TensorFlow Hub is a great collection of models. Any developer looking for ready to use tensorflow models is already familiar with the hub, if not you are missing out on this gem of a collection for TensorFlow models. The models are organized by domain and versions making it very easy for you to find the models that you are looking for. But before we get into the details of how Tiyaro simplifies the problem of how you can simply start using these models, lets go through the normal workflow of a developer trying to use models from TensorFlow Hub.
Just head over to model search on TensorFlow Hub and you can search for the models.
After you find the model of your choice, you download the saved model for it. e.g. If you were looking for an image classification model say imagenet/efficientnet you can download it here
Now that you have a saved model downloaded. You have a couple of options to run it.
TensorFlow serving as an excellent robust solution for running models in Production . It integrates really well with the saved model format and just like every other tensorflow feature you will find tons of tutorials on running Tensorflow serving.
There are many use cases where the additional performance and latency benefits derived from running inference on a GPU is not just a nice to have, it is a must have. This is a nice tutorial on enabling GPU support for tensorflow serving, it includes steps to download the CUDA libraries, re-compiling tensorflow serving with nVidia GPU support to running and testing the GPU support.
This one is easy to understand for developers. If you need to invoke a model you need to know what input(s) that model takes, the format of the input parameters and the output that the model gives. Tensorflow toolchain has done a great job of providing some of the basic tooling required to do this. For instance, you can use the ' saved_model_cli ' to see the default signature supported by the model. e.g. the imagenet efficientnet model has the following signature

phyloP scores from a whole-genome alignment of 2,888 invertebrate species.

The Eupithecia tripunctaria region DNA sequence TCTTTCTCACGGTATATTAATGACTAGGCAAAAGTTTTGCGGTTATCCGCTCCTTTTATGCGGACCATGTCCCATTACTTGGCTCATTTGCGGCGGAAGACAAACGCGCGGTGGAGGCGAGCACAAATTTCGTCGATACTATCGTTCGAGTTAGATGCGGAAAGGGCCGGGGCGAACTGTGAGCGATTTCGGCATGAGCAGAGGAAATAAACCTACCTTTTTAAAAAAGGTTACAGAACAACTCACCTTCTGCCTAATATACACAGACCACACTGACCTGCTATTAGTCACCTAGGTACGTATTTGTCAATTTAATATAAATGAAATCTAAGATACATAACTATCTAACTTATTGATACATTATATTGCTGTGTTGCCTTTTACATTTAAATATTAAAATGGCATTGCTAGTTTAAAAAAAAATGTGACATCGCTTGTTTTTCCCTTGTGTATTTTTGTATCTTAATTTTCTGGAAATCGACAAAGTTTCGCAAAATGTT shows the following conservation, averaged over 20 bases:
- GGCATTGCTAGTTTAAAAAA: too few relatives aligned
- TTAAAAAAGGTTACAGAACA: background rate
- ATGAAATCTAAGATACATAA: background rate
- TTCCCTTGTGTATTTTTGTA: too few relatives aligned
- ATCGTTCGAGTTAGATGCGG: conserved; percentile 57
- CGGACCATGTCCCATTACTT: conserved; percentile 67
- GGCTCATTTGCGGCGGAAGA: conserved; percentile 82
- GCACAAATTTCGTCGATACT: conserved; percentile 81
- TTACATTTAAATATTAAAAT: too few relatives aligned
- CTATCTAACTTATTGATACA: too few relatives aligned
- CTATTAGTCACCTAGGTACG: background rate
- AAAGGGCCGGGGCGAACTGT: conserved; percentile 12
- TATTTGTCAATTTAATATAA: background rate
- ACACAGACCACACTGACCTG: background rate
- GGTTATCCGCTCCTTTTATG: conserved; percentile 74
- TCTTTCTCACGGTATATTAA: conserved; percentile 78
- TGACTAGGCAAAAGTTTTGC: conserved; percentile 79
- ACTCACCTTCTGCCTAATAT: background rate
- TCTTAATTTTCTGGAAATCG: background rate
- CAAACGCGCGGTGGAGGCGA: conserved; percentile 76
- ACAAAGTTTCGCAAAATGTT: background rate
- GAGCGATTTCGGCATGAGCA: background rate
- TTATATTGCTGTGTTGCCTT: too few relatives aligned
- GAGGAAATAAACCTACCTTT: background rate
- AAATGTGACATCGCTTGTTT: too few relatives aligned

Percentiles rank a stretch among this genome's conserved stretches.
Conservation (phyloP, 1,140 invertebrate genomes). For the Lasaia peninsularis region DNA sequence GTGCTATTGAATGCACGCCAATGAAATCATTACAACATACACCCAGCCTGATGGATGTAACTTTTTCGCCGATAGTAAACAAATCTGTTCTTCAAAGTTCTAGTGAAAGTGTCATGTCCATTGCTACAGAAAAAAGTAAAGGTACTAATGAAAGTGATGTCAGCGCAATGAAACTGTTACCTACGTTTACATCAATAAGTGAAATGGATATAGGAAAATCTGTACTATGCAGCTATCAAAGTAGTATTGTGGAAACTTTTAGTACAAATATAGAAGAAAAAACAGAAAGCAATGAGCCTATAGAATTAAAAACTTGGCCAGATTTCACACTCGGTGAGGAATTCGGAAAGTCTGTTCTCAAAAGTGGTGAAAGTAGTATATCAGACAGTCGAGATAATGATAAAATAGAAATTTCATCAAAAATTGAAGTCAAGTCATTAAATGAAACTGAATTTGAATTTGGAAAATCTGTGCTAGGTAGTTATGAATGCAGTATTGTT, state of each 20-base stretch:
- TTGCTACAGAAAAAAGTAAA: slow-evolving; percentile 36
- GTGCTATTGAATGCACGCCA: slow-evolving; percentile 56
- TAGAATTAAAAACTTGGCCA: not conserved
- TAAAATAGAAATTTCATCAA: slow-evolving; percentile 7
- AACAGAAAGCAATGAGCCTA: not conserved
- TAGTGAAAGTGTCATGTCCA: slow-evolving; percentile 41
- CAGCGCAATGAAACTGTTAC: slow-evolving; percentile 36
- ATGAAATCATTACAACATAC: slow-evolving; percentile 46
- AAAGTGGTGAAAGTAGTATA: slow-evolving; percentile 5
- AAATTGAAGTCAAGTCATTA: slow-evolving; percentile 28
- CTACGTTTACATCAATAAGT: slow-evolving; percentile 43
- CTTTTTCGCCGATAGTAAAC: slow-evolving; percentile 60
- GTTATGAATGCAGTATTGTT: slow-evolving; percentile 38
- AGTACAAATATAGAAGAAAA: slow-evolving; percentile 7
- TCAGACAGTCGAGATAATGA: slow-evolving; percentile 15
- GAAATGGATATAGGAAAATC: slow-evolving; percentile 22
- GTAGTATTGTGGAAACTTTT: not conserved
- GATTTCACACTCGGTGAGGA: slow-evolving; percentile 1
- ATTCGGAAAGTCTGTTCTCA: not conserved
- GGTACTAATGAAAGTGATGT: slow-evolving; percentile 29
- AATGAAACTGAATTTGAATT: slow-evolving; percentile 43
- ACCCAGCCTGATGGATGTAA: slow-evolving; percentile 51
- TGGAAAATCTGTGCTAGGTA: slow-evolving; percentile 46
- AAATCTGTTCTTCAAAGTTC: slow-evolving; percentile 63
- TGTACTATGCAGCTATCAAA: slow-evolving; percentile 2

$ saved_model_cli show --dir . --tag_set serve --signature_def serving_default
The given SavedModel SignatureDef contains the following input(s):
inputs['input_1'] tensor_info:
dtype: DT_FLOAT
shape: (-1, -1, -1, 3)
name: serving_default_input_1:0
The given SavedModel SignatureDef contains the following output(s):
outputs['output_1'] tensor_info:
dtype: DT_FLOAT
shape: (-1, 1000)
name: StatefulPartitionedCall:0
Method name is: tensorflow/serving/predict
You can use this information in conjunction with the Tensorflow serving documentation to figure out the inputs required by this model and the output generated by it.
Tiyaro allows you to rephrase the question that developers ask. Instead of asking "What do you need to run these models?", developers should be asking
What do you need to use these models? With Tiyaro you just need the following 2 steps
Simply search for the model in Tiyaro console
Click on the search result to see the model card
The model card includes